Combining ideas from SLT and OT to Speak, Move, Play and Learn with Children on the Autism Spectrum – An Interview with America Gonzalez and Corinda Presley
America X. Gonzalez is a Speech and Language Pathologist Assistant who works in several institutions in the San Francisco Bay Area, and Corinda Presley is an Occupational Therapist at the Communication Works Center in Oakland, California.
In this interivew, America and Corinda explain how the activities in their new book, Speak, Move, Play and Learn with Children on the Autism Spectrum, – co-authored with Lois Jean Brady and Maciej Zawadzki – draw on ideas from both Speech and Language Pathology (SLP) and Occupational Therapy (OT); how this combined approach has benefited their own practices; and why the process of doing each activity can often be more important than the outcome.
Where did the idea to combine SLP and OT come from?
America: The idea was born out of a spirit of collaboration that came up when we noticed that our students were working on similar projects but with an OT or SLP spin. Another way we came together was when the speech team would make quesadillas with the students to work on sequencing, vocabulary and describing goals. And the OT would say, “Can I jump into your activity to practice cutting the quesadilla into triangles with my student?” And so we began to purposely create activities around both OT and SLP goals. We recently found out that the University of California – San Francisco has built therapy rooms for the explicit purpose of the collaboration between therapists. This is a wonderful step towards collaborative therapy.
Corinda: In all areas of healthcare and education, a multidisciplinary approach is the most effective way to meet the needs of the individual you are working with. Every field has their own unique perspective to bring to the table and it helps provide an overall picture of the individual and their needs. In the educational setting, working with professionals from varying backgrounds is a part of the daily routine, be they occupational therapists, speech therapists, physical therapists, orientation and mobility therapists, behavioral therapists, or adaptive physical education specialists. Through the years occupational therapists and speech therapists have discovered the value of combining their expertise to elicit the most out of a child. The occupational therapist brings a sensory-motor approach using meaningful activities such as crafts and arts, while the speech therapist brings the most important aspect everyone needs in any setting: functional communication.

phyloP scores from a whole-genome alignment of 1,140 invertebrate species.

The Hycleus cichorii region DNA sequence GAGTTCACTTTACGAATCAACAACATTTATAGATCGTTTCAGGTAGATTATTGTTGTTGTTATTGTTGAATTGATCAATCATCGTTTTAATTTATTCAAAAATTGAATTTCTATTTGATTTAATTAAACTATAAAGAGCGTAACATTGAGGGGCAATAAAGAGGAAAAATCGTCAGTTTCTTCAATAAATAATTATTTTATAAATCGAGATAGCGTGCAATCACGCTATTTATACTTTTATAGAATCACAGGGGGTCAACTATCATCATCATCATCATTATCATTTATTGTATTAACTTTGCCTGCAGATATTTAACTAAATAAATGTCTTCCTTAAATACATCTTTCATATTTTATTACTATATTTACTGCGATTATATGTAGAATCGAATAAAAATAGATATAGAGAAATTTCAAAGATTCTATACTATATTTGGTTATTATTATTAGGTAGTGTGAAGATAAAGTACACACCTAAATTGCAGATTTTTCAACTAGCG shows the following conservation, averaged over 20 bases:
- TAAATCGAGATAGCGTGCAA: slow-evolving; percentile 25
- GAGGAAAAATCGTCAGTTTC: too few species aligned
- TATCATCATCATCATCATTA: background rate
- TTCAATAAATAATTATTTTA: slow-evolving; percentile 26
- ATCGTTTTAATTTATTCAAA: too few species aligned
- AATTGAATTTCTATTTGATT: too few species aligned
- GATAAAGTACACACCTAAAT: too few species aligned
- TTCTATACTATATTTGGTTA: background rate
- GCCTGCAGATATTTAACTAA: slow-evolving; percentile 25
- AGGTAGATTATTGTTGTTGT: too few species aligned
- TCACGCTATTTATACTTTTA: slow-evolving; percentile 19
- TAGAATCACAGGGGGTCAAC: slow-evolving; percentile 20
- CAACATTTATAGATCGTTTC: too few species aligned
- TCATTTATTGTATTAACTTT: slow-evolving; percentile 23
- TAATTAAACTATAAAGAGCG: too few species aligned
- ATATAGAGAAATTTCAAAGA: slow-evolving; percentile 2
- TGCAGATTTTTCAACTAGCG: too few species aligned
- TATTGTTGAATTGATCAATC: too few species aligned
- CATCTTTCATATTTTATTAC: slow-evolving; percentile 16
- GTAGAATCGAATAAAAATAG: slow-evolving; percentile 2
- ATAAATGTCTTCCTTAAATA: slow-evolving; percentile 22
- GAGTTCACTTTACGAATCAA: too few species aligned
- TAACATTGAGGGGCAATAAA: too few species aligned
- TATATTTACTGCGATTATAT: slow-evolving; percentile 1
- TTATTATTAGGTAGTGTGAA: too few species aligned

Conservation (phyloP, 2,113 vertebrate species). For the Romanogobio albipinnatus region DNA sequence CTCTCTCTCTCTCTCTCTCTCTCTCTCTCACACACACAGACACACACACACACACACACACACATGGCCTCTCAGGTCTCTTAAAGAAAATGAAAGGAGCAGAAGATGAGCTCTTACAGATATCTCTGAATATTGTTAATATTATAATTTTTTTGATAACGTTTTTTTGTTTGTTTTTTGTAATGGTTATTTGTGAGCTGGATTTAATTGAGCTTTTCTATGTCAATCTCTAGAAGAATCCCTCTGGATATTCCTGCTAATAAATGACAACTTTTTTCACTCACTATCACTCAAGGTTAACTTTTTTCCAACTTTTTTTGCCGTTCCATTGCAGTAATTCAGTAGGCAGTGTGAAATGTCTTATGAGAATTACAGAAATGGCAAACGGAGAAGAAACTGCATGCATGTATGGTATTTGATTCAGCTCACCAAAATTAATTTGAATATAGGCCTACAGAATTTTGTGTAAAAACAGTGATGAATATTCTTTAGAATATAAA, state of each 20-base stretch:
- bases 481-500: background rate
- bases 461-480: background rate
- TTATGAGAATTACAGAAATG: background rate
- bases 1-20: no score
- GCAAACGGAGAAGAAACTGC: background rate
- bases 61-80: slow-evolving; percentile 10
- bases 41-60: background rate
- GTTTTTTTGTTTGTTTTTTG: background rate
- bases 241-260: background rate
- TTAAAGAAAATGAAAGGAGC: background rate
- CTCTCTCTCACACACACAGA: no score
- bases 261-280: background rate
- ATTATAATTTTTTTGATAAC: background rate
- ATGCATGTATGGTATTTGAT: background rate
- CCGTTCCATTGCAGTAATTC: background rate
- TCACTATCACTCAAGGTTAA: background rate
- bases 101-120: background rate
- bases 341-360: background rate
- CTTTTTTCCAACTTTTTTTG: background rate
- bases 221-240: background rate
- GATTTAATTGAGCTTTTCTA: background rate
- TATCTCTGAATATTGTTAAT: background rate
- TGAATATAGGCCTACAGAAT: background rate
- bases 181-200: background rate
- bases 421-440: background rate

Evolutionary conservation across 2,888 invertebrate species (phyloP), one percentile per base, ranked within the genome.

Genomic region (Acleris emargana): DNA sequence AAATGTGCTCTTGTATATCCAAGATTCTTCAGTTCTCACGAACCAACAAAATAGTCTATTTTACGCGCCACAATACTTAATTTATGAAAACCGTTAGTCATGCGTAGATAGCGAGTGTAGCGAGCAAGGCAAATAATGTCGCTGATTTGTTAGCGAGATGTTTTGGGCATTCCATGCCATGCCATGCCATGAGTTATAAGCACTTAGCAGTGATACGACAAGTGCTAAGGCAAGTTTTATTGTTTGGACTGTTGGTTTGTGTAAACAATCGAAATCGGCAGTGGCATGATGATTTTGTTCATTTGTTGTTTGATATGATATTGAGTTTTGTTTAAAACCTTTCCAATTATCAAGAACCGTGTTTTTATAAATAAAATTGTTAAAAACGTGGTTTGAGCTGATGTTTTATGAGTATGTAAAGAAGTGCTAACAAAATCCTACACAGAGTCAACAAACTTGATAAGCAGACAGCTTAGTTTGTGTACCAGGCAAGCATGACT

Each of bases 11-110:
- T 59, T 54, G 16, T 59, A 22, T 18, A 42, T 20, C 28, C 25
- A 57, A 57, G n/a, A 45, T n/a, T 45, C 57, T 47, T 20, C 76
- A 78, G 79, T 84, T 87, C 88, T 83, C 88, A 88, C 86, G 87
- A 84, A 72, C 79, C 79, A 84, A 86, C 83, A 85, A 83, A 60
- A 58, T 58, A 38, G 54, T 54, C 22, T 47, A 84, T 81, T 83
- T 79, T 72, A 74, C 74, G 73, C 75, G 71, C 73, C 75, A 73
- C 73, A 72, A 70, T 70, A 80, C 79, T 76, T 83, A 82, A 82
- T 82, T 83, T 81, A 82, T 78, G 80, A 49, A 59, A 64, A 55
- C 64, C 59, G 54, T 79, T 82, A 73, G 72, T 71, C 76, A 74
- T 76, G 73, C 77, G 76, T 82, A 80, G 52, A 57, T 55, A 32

For those with a background in SLP, how can incorporating methods traditionally associated with OT transformed your work?
America: Incorporating occupational therapy into a speech therapy session has transformed us into more well-rounded therapists. We can help the student reach their goals faster because they are working on a goal many more times per week. Traditionally, the therapist works with their student once or twice per week. With our activities they can work on their goals twice with their OT, twice with their SLP and a few more times at home. The difference between 2 times a week and 6+ times a week creates the surge in learning. The repetition helps students reach their goals faster and helps the lessons sink in.
Corinda: Functional communication is a huge part of our daily living. It is a means of survival to meet our basic human needs. Communication is a natural part of therapy, however as occupational therapists working in schools, we are specifically looking at students’ motor, sensory and daily living needs. Incorporating a communication system that matches the child’s level allows the therapist to work with the child in a more holistic way. Working with speech therapists has enhanced and enriched my therapy and I truly see great progress with children with challenging behaviors.
How should a teacher go about using the book’s activities in the classroom?
America: Teachers can easily do these activities because the materials needed can almost always be found around the classroom. Another great advantage of this book is that a teacher can customize the lesson to the appropriate learning style or level with our “Variations” section at the bottom of each activity. The entire classroom can do one activity regardless of there being many cognitive levels in the class. Everyone can participate and be a part of the fun.